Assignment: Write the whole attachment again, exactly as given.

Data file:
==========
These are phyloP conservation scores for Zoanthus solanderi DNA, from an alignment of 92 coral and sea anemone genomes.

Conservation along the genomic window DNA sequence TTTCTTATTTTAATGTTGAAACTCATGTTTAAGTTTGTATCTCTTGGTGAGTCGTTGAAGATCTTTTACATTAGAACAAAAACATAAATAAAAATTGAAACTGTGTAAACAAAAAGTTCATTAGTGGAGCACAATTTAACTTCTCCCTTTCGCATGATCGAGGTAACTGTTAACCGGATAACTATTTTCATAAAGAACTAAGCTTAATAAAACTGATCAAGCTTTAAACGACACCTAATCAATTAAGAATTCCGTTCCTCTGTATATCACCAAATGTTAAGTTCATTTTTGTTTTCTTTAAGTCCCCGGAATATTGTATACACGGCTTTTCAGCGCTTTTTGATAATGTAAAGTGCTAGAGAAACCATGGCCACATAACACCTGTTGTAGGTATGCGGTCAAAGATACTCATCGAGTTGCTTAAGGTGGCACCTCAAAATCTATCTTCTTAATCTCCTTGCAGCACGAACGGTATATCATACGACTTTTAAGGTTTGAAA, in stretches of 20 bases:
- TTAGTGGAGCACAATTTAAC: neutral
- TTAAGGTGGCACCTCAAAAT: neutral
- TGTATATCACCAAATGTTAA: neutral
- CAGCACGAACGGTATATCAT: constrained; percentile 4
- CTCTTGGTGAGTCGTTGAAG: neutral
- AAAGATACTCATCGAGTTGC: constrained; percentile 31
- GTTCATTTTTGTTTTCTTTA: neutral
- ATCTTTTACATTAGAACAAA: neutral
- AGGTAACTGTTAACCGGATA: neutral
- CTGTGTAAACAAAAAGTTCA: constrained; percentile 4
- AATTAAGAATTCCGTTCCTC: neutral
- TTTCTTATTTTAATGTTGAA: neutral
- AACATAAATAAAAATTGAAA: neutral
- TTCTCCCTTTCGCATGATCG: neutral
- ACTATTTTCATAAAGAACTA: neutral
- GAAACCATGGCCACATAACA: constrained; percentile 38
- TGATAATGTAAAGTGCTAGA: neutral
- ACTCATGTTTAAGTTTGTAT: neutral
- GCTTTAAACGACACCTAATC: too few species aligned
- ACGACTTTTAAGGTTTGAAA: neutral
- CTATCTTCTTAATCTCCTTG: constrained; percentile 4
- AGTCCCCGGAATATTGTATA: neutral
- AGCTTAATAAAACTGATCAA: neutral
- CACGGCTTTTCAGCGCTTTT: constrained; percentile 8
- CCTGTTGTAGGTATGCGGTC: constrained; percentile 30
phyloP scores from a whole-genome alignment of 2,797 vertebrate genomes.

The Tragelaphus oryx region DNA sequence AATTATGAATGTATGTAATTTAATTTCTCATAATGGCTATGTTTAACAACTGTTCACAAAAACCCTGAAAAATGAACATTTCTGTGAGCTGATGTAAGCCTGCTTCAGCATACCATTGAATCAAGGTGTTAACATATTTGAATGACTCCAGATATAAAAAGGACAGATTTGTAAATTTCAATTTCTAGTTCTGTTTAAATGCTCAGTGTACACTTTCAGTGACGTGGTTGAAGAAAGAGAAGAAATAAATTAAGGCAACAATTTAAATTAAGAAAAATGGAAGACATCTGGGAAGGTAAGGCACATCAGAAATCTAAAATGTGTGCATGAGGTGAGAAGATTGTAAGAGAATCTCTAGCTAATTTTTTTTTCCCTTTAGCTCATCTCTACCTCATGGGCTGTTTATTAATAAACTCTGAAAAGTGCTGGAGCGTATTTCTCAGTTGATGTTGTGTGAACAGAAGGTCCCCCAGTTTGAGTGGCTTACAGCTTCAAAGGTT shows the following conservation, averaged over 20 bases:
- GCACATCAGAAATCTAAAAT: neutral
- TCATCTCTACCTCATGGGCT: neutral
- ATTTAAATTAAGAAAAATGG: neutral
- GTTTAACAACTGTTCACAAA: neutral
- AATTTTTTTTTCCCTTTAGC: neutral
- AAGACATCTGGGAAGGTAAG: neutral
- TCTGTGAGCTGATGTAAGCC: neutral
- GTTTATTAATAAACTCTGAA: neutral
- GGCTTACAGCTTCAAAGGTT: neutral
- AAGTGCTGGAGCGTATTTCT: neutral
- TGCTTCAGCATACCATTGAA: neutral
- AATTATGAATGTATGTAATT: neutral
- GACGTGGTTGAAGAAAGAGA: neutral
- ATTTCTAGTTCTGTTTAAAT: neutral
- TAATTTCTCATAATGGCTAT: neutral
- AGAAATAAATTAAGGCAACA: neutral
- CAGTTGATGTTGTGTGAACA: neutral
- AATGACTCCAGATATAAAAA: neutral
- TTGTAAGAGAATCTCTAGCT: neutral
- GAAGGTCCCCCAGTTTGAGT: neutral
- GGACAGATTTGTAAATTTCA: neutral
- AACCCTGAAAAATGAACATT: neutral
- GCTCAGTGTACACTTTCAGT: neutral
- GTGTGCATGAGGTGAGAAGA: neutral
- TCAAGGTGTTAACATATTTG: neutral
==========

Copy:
These are phyloP conservation scores for Zoanthus solanderi DNA, from an alignment of 92 coral and sea anemone genomes.

Conservation along the genomic window DNA sequence TTTCTTATTTTAATGTTGAAACTCATGTTTAAGTTTGTATCTCTTGGTGAGTCGTTGAAGATCTTTTACATTAGAACAAAAACATAAATAAAAATTGAAACTGTGTAAACAAAAAGTTCATTAGTGGAGCACAATTTAACTTCTCCCTTTCGCATGATCGAGGTAACTGTTAACCGGATAACTATTTTCATAAAGAACTAAGCTTAATAAAACTGATCAAGCTTTAAACGACACCTAATCAATTAAGAATTCCGTTCCTCTGTATATCACCAAATGTTAAGTTCATTTTTGTTTTCTTTAAGTCCCCGGAATATTGTATACACGGCTTTTCAGCGCTTTTTGATAATGTAAAGTGCTAGAGAAACCATGGCCACATAACACCTGTTGTAGGTATGCGGTCAAAGATACTCATCGAGTTGCTTAAGGTGGCACCTCAAAATCTATCTTCTTAATCTCCTTGCAGCACGAACGGTATATCATACGACTTTTAAGGTTTGAAA, in stretches of 20 bases:
- TTAGTGGAGCACAATTTAAC: neutral
- TTAAGGTGGCACCTCAAAAT: neutral
- TGTATATCACCAAATGTTAA: neutral
- CAGCACGAACGGTATATCAT: constrained; percentile 4
- CTCTTGGTGAGTCGTTGAAG: neutral
- AAAGATACTCATCGAGTTGC: constrained; percentile 31
- GTTCATTTTTGTTTTCTTTA: neutral
- ATCTTTTACATTAGAACAAA: neutral
- AGGTAACTGTTAACCGGATA: neutral
- CTGTGTAAACAAAAAGTTCA: constrained; percentile 4
- AATTAAGAATTCCGTTCCTC: neutral
- TTTCTTATTTTAATGTTGAA: neutral
- AACATAAATAAAAATTGAAA: neutral
- TTCTCCCTTTCGCATGATCG: neutral
- ACTATTTTCATAAAGAACTA: neutral
- GAAACCATGGCCACATAACA: constrained; percentile 38
- TGATAATGTAAAGTGCTAGA: neutral
- ACTCATGTTTAAGTTTGTAT: neutral
- GCTTTAAACGACACCTAATC: too few species aligned
- ACGACTTTTAAGGTTTGAAA: neutral
- CTATCTTCTTAATCTCCTTG: constrained; percentile 4
- AGTCCCCGGAATATTGTATA: neutral
- AGCTTAATAAAACTGATCAA: neutral
- CACGGCTTTTCAGCGCTTTT: constrained; percentile 8
- CCTGTTGTAGGTATGCGGTC: constrained; percentile 30
phyloP scores from a whole-genome alignment of 2,797 vertebrate genomes.

The Tragelaphus oryx region DNA sequence AATTATGAATGTATGTAATTTAATTTCTCATAATGGCTATGTTTAACAACTGTTCACAAAAACCCTGAAAAATGAACATTTCTGTGAGCTGATGTAAGCCTGCTTCAGCATACCATTGAATCAAGGTGTTAACATATTTGAATGACTCCAGATATAAAAAGGACAGATTTGTAAATTTCAATTTCTAGTTCTGTTTAAATGCTCAGTGTACACTTTCAGTGACGTGGTTGAAGAAAGAGAAGAAATAAATTAAGGCAACAATTTAAATTAAGAAAAATGGAAGACATCTGGGAAGGTAAGGCACATCAGAAATCTAAAATGTGTGCATGAGGTGAGAAGATTGTAAGAGAATCTCTAGCTAATTTTTTTTTCCCTTTAGCTCATCTCTACCTCATGGGCTGTTTATTAATAAACTCTGAAAAGTGCTGGAGCGTATTTCTCAGTTGATGTTGTGTGAACAGAAGGTCCCCCAGTTTGAGTGGCTTACAGCTTCAAAGGTT shows the following conservation, averaged over 20 bases:
- GCACATCAGAAATCTAAAAT: neutral
- TCATCTCTACCTCATGGGCT: neutral
- ATTTAAATTAAGAAAAATGG: neutral
- GTTTAACAACTGTTCACAAA: neutral
- AATTTTTTTTTCCCTTTAGC: neutral
- AAGACATCTGGGAAGGTAAG: neutral
- TCTGTGAGCTGATGTAAGCC: neutral
- GTTTATTAATAAACTCTGAA: neutral
- GGCTTACAGCTTCAAAGGTT: neutral
- AAGTGCTGGAGCGTATTTCT: neutral
- TGCTTCAGCATACCATTGAA: neutral
- AATTATGAATGTATGTAATT: neutral
- GACGTGGTTGAAGAAAGAGA: neutral
- ATTTCTAGTTCTGTTTAAAT: neutral
- TAATTTCTCATAATGGCTAT: neutral
- AGAAATAAATTAAGGCAACA: neutral
- CAGTTGATGTTGTGTGAACA: neutral
- AATGACTCCAGATATAAAAA: neutral
- TTGTAAGAGAATCTCTAGCT: neutral
- GAAGGTCCCCCAGTTTGAGT: neutral
- GGACAGATTTGTAAATTTCA: neutral
- AACCCTGAAAAATGAACATT: neutral
- GCTCAGTGTACACTTTCAGT: neutral
- GTGTGCATGAGGTGAGAAGA: neutral
- TCAAGGTGTTAACATATTTG: neutral